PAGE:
Azzam's virtue is all by design

As teams take a break before the start of the real race, Volvo Ocean Racing competitors are abuzz about Team Abu Dhabi's early pace in port and the little innovative things about its design.

ALICANTE, SPAIN // As the Volvo Ocean Race week started barrelling toward its momentous Saturday, Abu Dhabi Ocean Racing awaited a Monday off.

Ian Walker, the skipper, planned to play golf with Ken Read, the Puma skipper. Butti Al Muhairi, the reserve Emirati sailor and a man of exemplary curiosity, thought he might hop on a train to see a bit more of Spain. Mike Danks, the technical manager of the impossibly industrious shore team, said he planned to sleep.

Monday, the path toward this coming Saturday would begin heating up, even as Walker said the yacht, Azzam, would go out for "final checks" and then, if all goes well, "it means we might not sail again" until Saturday, when the six contestants nudge off the shore toward the 6,500-nautical-mile trek toward Cape Town, South Africa.

While Walker often gives days off in staggered form - one sailor one day, another the next - this one went for the whole team.

"Sailors need to be fresh," he said, and then corrected himself and said, "They're not going to be fresh, but fresher" than they are after a torrid weekend.

Abu Dhabi won the first in-port race of the 10-stopover marathon this past Saturday, and wise voices immediately had to stem the surge of conclusion-jumping over that.

Patrick Shaughnessy, the Farr Yacht Design president, whose Maryland-based company concocted Azzam, reported having fielded a reporter's question about whether it made Abu Dhabi Ocean Racing "the favourites". Shaughnessy, rather startled, said: "No, I don't think we are the race favourites. Instead, I think we should be viewed as a team that's overachieved, given the circumstances," by which he meant mostly time constraints.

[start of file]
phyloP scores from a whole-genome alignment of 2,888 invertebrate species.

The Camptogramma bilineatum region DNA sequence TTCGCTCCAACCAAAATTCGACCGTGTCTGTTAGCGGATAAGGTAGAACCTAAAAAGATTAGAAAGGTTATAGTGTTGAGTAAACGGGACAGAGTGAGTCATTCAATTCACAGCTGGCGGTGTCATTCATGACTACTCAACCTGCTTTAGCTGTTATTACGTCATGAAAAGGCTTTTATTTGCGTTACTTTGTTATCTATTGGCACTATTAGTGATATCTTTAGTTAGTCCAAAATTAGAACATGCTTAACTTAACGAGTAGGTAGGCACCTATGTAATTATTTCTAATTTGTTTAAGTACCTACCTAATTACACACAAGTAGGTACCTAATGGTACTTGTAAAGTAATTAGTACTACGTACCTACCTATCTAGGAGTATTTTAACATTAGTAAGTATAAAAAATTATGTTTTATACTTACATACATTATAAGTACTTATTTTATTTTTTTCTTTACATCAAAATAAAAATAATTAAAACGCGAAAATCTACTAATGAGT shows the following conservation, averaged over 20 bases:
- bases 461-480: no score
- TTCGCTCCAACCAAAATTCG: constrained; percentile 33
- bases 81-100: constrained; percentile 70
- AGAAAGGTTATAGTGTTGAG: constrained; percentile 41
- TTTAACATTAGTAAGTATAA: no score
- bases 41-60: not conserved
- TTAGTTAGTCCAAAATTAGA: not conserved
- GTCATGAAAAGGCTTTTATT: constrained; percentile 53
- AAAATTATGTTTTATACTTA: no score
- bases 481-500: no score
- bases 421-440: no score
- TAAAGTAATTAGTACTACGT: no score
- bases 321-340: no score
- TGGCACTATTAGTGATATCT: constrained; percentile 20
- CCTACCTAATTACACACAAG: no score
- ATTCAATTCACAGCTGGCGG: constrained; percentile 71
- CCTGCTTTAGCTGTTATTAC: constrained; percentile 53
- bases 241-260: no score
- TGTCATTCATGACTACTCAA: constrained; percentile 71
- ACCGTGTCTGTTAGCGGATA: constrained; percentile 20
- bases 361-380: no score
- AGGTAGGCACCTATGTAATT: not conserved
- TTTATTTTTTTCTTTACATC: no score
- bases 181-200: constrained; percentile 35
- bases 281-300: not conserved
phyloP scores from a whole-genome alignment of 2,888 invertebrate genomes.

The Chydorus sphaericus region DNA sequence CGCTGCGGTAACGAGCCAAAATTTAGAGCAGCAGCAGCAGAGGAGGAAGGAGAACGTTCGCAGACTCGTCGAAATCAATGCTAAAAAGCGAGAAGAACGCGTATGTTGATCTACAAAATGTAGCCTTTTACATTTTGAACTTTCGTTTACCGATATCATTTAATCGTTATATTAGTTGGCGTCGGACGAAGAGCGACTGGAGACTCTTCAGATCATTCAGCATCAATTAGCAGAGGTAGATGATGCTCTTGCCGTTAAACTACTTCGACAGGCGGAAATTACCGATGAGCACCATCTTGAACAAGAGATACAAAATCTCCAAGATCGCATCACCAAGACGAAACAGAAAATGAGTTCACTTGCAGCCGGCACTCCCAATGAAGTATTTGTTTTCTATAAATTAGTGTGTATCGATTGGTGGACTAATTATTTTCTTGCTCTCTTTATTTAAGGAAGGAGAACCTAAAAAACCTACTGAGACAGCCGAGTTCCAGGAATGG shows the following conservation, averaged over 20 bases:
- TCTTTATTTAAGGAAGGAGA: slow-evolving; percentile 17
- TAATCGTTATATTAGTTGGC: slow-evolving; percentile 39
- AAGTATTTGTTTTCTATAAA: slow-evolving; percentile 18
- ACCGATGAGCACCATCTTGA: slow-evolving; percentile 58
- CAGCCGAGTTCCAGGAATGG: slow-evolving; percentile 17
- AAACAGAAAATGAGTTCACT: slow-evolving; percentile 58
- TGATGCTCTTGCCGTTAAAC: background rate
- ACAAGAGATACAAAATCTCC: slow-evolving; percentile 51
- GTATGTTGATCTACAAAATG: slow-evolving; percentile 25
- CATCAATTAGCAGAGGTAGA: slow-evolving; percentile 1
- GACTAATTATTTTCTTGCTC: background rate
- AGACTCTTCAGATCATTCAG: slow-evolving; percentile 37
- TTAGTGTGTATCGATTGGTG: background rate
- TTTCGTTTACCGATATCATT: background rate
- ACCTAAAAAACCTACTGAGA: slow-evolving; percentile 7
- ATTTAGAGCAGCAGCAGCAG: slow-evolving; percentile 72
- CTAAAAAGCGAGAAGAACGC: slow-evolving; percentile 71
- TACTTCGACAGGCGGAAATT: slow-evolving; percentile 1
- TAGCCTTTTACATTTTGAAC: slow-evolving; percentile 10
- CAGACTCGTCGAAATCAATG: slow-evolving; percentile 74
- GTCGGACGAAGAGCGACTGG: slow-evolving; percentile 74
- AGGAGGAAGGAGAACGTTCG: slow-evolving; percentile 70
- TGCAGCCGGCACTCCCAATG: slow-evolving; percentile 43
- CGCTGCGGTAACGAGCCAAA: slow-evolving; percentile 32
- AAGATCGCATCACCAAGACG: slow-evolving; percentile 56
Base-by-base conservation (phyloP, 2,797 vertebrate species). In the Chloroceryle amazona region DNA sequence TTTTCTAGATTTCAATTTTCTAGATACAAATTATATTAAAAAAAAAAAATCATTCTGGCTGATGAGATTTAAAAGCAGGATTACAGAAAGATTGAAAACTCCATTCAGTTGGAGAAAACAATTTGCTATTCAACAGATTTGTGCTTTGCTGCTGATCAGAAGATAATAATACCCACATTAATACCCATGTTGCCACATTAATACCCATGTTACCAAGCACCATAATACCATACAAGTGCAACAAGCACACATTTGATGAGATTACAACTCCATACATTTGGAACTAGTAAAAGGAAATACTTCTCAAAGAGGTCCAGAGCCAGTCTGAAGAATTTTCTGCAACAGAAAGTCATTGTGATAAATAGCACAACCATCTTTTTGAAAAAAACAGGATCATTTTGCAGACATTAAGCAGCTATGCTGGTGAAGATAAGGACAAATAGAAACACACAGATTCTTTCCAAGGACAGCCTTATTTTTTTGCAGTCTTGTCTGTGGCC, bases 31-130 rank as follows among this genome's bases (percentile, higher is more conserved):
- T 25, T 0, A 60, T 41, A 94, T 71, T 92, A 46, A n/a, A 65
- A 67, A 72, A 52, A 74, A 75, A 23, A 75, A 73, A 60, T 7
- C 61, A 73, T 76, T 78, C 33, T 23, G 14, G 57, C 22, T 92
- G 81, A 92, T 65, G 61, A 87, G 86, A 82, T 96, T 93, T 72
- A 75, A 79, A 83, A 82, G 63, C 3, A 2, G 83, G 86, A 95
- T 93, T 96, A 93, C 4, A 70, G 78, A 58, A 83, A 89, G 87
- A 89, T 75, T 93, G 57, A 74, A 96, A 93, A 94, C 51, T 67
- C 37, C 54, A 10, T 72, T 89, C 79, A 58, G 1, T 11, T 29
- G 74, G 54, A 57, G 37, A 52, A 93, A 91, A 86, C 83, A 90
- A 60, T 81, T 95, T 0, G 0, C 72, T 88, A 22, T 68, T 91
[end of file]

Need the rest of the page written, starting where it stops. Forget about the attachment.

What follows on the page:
Some of the chatter the past Saturday evening around the marina centred on the decisiveness of Azzam's 14-minute win in the in-port, but Danks ladled some caution on that.

"It's great to win," he said, "but don't read too much into it. Sure, the boat's got some pace. But I wouldn't read too much into it."

For one thing, "Once in front, you can defend" the lead, and for another, "We got on the right side of the hole" in the wind. "It could have gone the other way".

Read, the American Puma skipper, said: "It's the fun of participating in a development class. If there were all one design, it wouldn't be nearly as much fun.

"The Farr office obviously did their homework. You look at that old boat" - the Farr design Team Sanya will use in this race after Telefonica used it previously - "compared to this one, and you really can't go much more extreme. They obviously thought they had some changes to make and made them well."

Shaughnessy does not go quite that far with the "extreme" theme, saying he did not find the design as radical as that of the Camper, Team New Zealand's boat.

"I am proud of it," he said of Azzam, "and, in any case, I think it's a boat that clearly demonstrates innovation.

"There's a lot of little innovative things about it. I think you can look at the boat and see that we gave a lot of thought."

When people look at the boat nowadays in the marina at Alicante, they see it has moved over to the far right of the six-yacht row.

That is the position for the boat that will begin the meaty offshore portion in first place.